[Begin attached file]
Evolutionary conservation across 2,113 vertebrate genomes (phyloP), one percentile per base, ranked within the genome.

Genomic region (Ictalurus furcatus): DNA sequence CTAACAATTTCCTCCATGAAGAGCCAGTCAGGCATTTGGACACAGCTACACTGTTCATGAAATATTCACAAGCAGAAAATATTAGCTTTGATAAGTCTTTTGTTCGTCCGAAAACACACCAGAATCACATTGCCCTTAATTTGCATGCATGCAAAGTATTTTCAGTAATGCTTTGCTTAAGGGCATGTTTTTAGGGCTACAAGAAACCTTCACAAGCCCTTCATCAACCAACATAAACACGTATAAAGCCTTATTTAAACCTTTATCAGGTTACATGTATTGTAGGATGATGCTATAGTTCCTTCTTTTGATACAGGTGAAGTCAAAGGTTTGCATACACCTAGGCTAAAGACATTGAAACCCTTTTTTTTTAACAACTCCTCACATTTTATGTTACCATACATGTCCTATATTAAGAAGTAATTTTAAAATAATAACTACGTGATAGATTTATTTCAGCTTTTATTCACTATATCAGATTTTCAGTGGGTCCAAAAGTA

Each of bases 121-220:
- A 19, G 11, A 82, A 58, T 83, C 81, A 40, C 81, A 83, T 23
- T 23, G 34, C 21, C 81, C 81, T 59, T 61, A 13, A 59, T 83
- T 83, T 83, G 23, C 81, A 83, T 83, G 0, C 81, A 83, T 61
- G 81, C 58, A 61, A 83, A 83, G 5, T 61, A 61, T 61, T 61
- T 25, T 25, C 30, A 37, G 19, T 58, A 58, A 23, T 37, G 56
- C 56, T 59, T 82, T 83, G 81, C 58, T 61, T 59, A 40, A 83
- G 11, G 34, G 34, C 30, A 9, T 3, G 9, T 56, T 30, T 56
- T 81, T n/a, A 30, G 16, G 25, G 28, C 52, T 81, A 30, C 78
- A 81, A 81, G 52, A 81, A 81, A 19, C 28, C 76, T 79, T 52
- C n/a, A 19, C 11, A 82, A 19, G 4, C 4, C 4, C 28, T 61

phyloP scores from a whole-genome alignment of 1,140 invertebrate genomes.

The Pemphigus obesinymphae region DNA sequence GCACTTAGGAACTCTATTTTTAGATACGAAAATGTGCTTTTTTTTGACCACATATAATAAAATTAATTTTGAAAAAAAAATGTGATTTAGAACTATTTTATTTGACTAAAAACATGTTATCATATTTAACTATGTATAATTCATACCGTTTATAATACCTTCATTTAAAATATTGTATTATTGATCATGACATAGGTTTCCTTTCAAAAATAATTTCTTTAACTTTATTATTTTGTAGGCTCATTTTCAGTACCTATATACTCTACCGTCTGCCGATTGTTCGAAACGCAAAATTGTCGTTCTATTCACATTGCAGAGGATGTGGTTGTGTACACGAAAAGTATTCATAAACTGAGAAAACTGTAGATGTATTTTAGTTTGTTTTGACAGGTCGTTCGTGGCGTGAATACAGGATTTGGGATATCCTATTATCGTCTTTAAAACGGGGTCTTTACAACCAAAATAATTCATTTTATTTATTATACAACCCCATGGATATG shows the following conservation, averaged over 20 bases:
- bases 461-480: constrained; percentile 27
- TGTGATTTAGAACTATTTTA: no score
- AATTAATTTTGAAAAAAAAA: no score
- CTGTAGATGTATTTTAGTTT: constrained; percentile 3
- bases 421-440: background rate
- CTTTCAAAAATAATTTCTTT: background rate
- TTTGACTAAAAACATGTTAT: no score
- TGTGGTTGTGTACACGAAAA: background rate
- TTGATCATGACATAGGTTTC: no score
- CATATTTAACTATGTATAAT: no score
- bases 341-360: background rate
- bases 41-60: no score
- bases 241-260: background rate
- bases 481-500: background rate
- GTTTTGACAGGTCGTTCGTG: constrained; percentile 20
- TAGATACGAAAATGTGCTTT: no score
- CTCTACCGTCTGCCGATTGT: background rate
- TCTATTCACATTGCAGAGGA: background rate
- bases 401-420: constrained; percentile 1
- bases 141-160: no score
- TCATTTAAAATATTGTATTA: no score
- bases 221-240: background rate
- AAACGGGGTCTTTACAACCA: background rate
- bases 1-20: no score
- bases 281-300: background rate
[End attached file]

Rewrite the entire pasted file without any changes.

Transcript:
Evolutionary conservation across 2,113 vertebrate genomes (phyloP), one percentile per base, ranked within the genome.

Genomic region (Ictalurus furcatus): DNA sequence CTAACAATTTCCTCCATGAAGAGCCAGTCAGGCATTTGGACACAGCTACACTGTTCATGAAATATTCACAAGCAGAAAATATTAGCTTTGATAAGTCTTTTGTTCGTCCGAAAACACACCAGAATCACATTGCCCTTAATTTGCATGCATGCAAAGTATTTTCAGTAATGCTTTGCTTAAGGGCATGTTTTTAGGGCTACAAGAAACCTTCACAAGCCCTTCATCAACCAACATAAACACGTATAAAGCCTTATTTAAACCTTTATCAGGTTACATGTATTGTAGGATGATGCTATAGTTCCTTCTTTTGATACAGGTGAAGTCAAAGGTTTGCATACACCTAGGCTAAAGACATTGAAACCCTTTTTTTTTAACAACTCCTCACATTTTATGTTACCATACATGTCCTATATTAAGAAGTAATTTTAAAATAATAACTACGTGATAGATTTATTTCAGCTTTTATTCACTATATCAGATTTTCAGTGGGTCCAAAAGTA

Each of bases 121-220:
- A 19, G 11, A 82, A 58, T 83, C 81, A 40, C 81, A 83, T 23
- T 23, G 34, C 21, C 81, C 81, T 59, T 61, A 13, A 59, T 83
- T 83, T 83, G 23, C 81, A 83, T 83, G 0, C 81, A 83, T 61
- G 81, C 58, A 61, A 83, A 83, G 5, T 61, A 61, T 61, T 61
- T 25, T 25, C 30, A 37, G 19, T 58, A 58, A 23, T 37, G 56
- C 56, T 59, T 82, T 83, G 81, C 58, T 61, T 59, A 40, A 83
- G 11, G 34, G 34, C 30, A 9, T 3, G 9, T 56, T 30, T 56
- T 81, T n/a, A 30, G 16, G 25, G 28, C 52, T 81, A 30, C 78
- A 81, A 81, G 52, A 81, A 81, A 19, C 28, C 76, T 79, T 52
- C n/a, A 19, C 11, A 82, A 19, G 4, C 4, C 4, C 28, T 61

phyloP scores from a whole-genome alignment of 1,140 invertebrate genomes.

The Pemphigus obesinymphae region DNA sequence GCACTTAGGAACTCTATTTTTAGATACGAAAATGTGCTTTTTTTTGACCACATATAATAAAATTAATTTTGAAAAAAAAATGTGATTTAGAACTATTTTATTTGACTAAAAACATGTTATCATATTTAACTATGTATAATTCATACCGTTTATAATACCTTCATTTAAAATATTGTATTATTGATCATGACATAGGTTTCCTTTCAAAAATAATTTCTTTAACTTTATTATTTTGTAGGCTCATTTTCAGTACCTATATACTCTACCGTCTGCCGATTGTTCGAAACGCAAAATTGTCGTTCTATTCACATTGCAGAGGATGTGGTTGTGTACACGAAAAGTATTCATAAACTGAGAAAACTGTAGATGTATTTTAGTTTGTTTTGACAGGTCGTTCGTGGCGTGAATACAGGATTTGGGATATCCTATTATCGTCTTTAAAACGGGGTCTTTACAACCAAAATAATTCATTTTATTTATTATACAACCCCATGGATATG shows the following conservation, averaged over 20 bases:
- bases 461-480: constrained; percentile 27
- TGTGATTTAGAACTATTTTA: no score
- AATTAATTTTGAAAAAAAAA: no score
- CTGTAGATGTATTTTAGTTT: constrained; percentile 3
- bases 421-440: background rate
- CTTTCAAAAATAATTTCTTT: background rate
- TTTGACTAAAAACATGTTAT: no score
- TGTGGTTGTGTACACGAAAA: background rate
- TTGATCATGACATAGGTTTC: no score
- CATATTTAACTATGTATAAT: no score
- bases 341-360: background rate
- bases 41-60: no score
- bases 241-260: background rate
- bases 481-500: background rate
- GTTTTGACAGGTCGTTCGTG: constrained; percentile 20
- TAGATACGAAAATGTGCTTT: no score
- CTCTACCGTCTGCCGATTGT: background rate
- TCTATTCACATTGCAGAGGA: background rate
- bases 401-420: constrained; percentile 1
- bases 141-160: no score
- TCATTTAAAATATTGTATTA: no score
- bases 221-240: background rate
- AAACGGGGTCTTTACAACCA: background rate
- bases 1-20: no score
- bases 281-300: background rate